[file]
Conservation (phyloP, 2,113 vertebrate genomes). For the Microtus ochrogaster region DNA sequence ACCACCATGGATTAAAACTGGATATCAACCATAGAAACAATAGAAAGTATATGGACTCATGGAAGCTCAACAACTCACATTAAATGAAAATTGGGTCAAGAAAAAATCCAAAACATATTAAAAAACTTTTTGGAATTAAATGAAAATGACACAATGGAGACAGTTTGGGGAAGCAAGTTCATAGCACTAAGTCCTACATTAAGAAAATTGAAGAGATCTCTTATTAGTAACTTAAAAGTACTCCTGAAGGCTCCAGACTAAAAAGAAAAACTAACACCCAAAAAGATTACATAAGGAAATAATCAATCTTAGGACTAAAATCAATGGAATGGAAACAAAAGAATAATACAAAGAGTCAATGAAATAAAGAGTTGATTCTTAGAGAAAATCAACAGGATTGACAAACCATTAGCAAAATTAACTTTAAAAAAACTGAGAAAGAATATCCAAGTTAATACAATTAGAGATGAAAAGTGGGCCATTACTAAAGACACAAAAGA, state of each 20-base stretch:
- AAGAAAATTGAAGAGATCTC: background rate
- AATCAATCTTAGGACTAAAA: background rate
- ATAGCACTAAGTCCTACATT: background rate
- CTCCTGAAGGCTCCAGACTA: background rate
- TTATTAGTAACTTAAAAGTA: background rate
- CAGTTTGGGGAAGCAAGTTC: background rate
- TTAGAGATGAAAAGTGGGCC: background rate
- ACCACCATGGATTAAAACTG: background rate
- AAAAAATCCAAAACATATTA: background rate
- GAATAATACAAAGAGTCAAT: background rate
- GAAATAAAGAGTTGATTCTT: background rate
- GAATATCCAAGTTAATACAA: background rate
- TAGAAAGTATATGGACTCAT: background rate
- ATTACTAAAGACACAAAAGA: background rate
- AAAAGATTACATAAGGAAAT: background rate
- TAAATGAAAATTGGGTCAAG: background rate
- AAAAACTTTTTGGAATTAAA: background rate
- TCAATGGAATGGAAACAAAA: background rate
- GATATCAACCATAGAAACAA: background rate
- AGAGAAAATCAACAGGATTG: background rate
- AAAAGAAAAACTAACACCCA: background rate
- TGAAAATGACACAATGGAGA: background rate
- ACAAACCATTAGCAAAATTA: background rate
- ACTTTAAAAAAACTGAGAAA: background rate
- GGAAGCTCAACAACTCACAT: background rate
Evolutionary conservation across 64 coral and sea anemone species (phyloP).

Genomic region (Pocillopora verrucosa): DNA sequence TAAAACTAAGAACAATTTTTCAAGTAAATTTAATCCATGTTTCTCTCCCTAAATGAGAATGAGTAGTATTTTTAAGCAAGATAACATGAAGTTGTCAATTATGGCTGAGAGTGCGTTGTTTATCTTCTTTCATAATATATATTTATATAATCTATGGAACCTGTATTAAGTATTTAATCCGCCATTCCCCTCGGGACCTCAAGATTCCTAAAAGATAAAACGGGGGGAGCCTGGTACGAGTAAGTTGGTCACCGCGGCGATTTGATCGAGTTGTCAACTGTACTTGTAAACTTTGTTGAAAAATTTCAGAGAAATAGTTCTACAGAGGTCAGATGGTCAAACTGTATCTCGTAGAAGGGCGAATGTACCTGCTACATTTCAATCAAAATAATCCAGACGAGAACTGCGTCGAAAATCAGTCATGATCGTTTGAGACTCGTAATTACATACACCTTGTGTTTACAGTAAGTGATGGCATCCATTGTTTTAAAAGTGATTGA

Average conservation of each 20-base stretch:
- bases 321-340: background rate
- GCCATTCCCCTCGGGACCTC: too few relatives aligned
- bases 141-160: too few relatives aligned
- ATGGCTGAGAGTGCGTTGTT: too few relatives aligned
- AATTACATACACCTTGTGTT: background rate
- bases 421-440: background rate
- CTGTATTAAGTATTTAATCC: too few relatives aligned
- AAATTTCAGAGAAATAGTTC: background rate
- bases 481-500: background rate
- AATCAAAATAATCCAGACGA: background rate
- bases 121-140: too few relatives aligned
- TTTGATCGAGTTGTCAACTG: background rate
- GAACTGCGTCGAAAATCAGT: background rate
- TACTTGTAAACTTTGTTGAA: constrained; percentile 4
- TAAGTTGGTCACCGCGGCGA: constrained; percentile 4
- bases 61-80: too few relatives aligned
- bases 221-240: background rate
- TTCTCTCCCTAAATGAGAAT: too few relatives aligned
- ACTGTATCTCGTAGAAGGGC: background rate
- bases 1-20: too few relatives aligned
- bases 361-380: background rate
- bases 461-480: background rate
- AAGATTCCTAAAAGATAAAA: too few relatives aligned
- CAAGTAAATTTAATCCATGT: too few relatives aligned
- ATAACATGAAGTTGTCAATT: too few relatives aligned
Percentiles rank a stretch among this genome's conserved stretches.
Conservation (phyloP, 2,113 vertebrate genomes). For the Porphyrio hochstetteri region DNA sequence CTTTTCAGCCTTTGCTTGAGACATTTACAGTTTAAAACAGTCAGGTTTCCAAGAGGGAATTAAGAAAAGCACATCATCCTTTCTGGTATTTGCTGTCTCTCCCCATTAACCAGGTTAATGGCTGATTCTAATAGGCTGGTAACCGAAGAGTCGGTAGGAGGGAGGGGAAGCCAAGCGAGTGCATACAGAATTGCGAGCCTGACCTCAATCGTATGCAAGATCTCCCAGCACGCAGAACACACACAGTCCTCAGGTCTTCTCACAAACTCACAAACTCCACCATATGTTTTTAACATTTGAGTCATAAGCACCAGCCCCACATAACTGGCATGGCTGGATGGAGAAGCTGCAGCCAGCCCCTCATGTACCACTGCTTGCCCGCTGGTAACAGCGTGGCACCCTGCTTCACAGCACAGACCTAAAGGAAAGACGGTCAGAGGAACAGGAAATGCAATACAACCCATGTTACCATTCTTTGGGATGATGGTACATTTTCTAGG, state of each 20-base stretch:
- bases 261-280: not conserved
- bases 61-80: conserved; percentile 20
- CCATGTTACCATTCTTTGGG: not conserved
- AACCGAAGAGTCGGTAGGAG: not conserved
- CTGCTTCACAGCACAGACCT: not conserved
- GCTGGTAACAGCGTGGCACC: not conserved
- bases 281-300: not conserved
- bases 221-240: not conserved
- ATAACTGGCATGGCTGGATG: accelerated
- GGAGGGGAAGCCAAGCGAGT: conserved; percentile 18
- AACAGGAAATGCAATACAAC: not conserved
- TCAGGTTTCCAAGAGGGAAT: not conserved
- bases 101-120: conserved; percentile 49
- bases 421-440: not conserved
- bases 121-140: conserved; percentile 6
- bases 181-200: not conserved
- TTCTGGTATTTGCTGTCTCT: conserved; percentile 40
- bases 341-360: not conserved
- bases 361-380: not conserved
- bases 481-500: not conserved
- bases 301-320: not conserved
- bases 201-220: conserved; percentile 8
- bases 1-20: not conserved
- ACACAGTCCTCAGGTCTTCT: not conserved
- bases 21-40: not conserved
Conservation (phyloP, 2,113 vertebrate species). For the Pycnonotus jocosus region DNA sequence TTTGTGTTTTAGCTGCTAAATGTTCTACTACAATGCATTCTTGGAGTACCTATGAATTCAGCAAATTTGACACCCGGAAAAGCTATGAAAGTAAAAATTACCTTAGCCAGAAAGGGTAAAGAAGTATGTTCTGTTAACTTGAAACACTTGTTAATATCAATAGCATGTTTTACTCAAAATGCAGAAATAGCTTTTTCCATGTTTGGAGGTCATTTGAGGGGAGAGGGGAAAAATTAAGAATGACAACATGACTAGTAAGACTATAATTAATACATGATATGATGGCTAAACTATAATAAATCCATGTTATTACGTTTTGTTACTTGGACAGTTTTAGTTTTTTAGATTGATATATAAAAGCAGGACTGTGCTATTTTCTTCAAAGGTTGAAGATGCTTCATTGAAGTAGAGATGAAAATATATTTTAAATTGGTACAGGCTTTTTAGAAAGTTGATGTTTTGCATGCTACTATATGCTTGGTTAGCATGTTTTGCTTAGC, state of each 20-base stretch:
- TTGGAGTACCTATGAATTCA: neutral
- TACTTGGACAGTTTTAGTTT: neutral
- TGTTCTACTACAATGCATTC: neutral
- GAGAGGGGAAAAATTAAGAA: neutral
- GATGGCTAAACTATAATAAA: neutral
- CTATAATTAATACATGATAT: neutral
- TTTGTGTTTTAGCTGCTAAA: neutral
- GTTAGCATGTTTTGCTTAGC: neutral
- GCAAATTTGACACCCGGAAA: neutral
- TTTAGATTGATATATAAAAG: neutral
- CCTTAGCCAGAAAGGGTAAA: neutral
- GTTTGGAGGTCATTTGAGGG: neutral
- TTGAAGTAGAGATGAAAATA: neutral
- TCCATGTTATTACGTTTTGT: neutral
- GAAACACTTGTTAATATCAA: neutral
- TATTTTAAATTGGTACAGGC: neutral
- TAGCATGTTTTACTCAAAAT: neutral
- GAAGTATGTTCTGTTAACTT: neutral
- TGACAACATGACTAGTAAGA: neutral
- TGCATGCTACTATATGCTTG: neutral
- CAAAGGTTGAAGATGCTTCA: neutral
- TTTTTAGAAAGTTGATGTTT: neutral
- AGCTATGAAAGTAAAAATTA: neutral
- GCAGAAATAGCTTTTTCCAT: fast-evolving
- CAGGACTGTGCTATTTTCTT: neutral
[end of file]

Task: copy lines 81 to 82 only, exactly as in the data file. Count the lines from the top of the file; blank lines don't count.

- bases 21-40: not conserved
Conservation (phyloP, 2,113 vertebrate species). For the Pycnonotus jocosus region DNA sequence TTTGTGTTTTAGCTGCTAAATGTTCTACTACAATGCATTCTTGGAGTACCTATGAATTCAGCAAATTTGACACCCGGAAAAGCTATGAAAGTAAAAATTACCTTAGCCAGAAAGGGTAAAGAAGTATGTTCTGTTAACTTGAAACACTTGTTAATATCAATAGCATGTTTTACTCAAAATGCAGAAATAGCTTTTTCCATGTTTGGAGGTCATTTGAGGGGAGAGGGGAAAAATTAAGAATGACAACATGACTAGTAAGACTATAATTAATACATGATATGATGGCTAAACTATAATAAATCCATGTTATTACGTTTTGTTACTTGGACAGTTTTAGTTTTTTAGATTGATATATAAAAGCAGGACTGTGCTATTTTCTTCAAAGGTTGAAGATGCTTCATTGAAGTAGAGATGAAAATATATTTTAAATTGGTACAGGCTTTTTAGAAAGTTGATGTTTTGCATGCTACTATATGCTTGGTTAGCATGTTTTGCTTAGC, state of each 20-base stretch: